African Americans historically led the brick masonry trade, dating back to slavery times when most skilled artisans in the South were African American. Black brick workers were often among the most prosperous community leaders in many Southern cities through the mid twentieth century. “Shade was a skilled brick mason and a licensed building contractor,” noted his funeral program. “It was his extreme joy to show others samples of his masonry in and around the City of Charlotte. He excelled in laying and placing exquisite corners and other structural brick masonry. His proudest contributions were his work on the CharlotteTown Mall [demolished 2006] and his skillful signature on fireplaces and walkways throughout many exclusive Charlotte neighborhoods.”
Shade Thomas Payne (6.7.1920 -12.26.2006) grew up in the Blue Ridge Mountain town of Alta Vista. He served in the Army 1942 -45 during World War II. Marriage to a Charlotte girl in 1946, Margaret Annette Maxwell, brought him to the Queen City. He joined Brooklyn Presbyterian Church (later merged with First United Presbyterian Church), where he became a deacon. Many residents of McCrorey Heights had connections to Brooklyn/First United Presbyterian and that is likely how he came to purchase of a lot in the stylish suburban neighborhood. City directory evidence suggests that it took him several years to complete the house. The directories listed it “under construction” in 1952, 53, 54, and 55, before the family moved in sometime in 1956.
Margaret Maxwell Payne (7.3.1923 – 12.15.2003) grew up in Brooklyn Presbyterian Church, which her parents had helped found. She studied at Barber-Scotia College and Johnson C. Smith University where she graduated with degree in elementary education in 1943. She later earned a Masters in Education at NC A&T University in Greensboro. She started teaching music, language arts and social studies at Plato Price School on Charlotte’s western edge. When Plato Price closed in the desegregation era, she moved to Cochrane Junior High, retiring after thirty-five years of service in education. She used her musical training in her church, starting as a pianist-organist at Brooklyn Presbyterian at age thirteen, and also took life-long pleasure in friendships in Delta Sigma Theta Sorority, where she led a Delta Ensemble choral group. Her brother Charles B. Maxwell, Jr., lived less than a block away, across the street at 1712 Washington Avenue.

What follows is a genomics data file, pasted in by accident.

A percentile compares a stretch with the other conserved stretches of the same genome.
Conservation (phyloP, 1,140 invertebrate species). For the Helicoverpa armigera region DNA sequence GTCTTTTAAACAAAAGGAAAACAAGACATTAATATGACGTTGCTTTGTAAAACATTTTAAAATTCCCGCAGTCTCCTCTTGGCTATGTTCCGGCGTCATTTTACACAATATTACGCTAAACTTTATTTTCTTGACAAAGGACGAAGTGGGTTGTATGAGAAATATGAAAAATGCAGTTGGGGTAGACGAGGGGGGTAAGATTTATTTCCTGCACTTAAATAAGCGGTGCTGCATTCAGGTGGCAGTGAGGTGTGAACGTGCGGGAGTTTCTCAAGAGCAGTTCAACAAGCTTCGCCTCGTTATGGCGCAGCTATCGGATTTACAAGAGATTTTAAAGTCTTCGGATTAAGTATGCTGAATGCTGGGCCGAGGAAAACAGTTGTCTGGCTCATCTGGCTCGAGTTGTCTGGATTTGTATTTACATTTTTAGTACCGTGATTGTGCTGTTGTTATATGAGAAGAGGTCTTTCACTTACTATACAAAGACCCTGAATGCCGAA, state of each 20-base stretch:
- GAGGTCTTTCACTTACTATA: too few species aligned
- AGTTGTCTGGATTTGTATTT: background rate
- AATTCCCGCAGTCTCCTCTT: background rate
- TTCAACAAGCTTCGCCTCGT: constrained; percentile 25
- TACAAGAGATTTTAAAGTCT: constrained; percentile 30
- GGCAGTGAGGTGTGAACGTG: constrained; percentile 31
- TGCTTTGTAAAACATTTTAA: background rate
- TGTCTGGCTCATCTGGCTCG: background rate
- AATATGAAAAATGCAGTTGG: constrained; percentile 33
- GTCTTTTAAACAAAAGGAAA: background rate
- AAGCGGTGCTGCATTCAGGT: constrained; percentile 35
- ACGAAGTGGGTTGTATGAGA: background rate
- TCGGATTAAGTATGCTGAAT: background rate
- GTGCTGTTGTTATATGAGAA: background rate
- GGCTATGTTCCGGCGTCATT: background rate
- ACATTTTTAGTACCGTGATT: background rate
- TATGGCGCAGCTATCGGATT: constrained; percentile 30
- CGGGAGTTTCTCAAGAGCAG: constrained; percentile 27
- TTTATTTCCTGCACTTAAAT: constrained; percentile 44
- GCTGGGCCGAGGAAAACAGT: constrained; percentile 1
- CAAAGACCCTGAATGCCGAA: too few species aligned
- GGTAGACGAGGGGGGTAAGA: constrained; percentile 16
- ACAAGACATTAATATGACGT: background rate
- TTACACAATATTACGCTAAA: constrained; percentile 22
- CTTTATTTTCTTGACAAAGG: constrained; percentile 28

A substantial Cottage style dwelling in red brick and stone. The steep, complicated roofscape includes a main gable, a projecting front gabled wing and gabled dormer, a shed-roof over the front door, a rear wing with a clipped-gable roof, and a one-story hip-roofed bay at the west side of the house. There are substantial exterior chimneys at the west side and rear of the house.
The dwelling sits atop a slight rise on a prominent corner lot, located across Fairfield Street from the JCSU Presidents House (1723 Washington Avenue). The front of the Payne house faces Washington Avenue. At the rear, a free-standing two-car garage, red brick under a gable roof, faces Fairfield Street. It likely held Shade Payne’s work vehicles and tools. Payne took out the permit to build the garage in 1956.
The house features beautiful brick and stonework by its first owner, Shade L. Payne, a brickmason. African Americans historically led the brick masonry trade, dating back to slavery times when most skilled artisans in the South were African American. Black brickmasons were often among the most prosperous community leaders in many Southern cities through the mid twentieth century.
Date issued: April 23, 1956
Owner: Shade L. Payne
Contractor: Shade L. Payne
Other permit info: 2-car garage addition at rear of house.
Payne, Margaret, funeral program in the Obituary Project notebooks, African American Genealogy Interest Group collection, Robinson-Spangler Carolina Room, Charlotte Mecklenburg Library.